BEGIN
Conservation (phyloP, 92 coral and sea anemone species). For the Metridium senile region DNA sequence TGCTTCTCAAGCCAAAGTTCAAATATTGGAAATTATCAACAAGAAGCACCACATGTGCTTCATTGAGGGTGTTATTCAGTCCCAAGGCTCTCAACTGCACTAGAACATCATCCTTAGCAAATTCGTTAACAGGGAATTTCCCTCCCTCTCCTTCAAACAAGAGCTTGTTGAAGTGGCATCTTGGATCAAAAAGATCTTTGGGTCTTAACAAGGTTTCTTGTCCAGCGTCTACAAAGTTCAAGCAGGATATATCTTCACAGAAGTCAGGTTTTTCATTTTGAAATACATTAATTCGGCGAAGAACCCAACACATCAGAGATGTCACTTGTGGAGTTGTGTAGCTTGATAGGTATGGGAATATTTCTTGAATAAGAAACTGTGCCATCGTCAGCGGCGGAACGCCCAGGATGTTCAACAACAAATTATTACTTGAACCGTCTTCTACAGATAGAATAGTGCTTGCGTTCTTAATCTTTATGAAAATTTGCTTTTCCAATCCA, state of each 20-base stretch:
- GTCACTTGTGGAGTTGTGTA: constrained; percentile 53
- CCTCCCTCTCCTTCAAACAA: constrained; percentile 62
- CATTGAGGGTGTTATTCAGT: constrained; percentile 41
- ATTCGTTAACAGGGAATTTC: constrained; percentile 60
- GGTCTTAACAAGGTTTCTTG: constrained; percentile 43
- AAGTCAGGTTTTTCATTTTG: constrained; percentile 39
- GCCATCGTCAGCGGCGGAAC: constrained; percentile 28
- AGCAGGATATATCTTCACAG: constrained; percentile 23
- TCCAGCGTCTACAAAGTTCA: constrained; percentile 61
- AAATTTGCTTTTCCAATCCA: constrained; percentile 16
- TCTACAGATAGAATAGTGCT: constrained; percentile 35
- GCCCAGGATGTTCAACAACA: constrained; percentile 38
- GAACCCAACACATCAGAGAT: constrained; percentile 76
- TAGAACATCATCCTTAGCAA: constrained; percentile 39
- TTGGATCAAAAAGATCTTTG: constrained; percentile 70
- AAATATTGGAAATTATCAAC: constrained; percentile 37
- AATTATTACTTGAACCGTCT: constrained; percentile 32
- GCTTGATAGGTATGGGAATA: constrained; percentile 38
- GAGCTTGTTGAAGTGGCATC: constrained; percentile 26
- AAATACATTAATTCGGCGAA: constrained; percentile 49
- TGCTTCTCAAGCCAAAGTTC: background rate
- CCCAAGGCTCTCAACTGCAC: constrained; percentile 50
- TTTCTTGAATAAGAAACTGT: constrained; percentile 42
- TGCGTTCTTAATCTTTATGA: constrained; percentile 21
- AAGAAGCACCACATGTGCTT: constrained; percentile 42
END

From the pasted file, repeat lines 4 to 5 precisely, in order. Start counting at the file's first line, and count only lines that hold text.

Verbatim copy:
- CATTGAGGGTGTTATTCAGT: constrained; percentile 41
- ATTCGTTAACAGGGAATTTC: constrained; percentile 60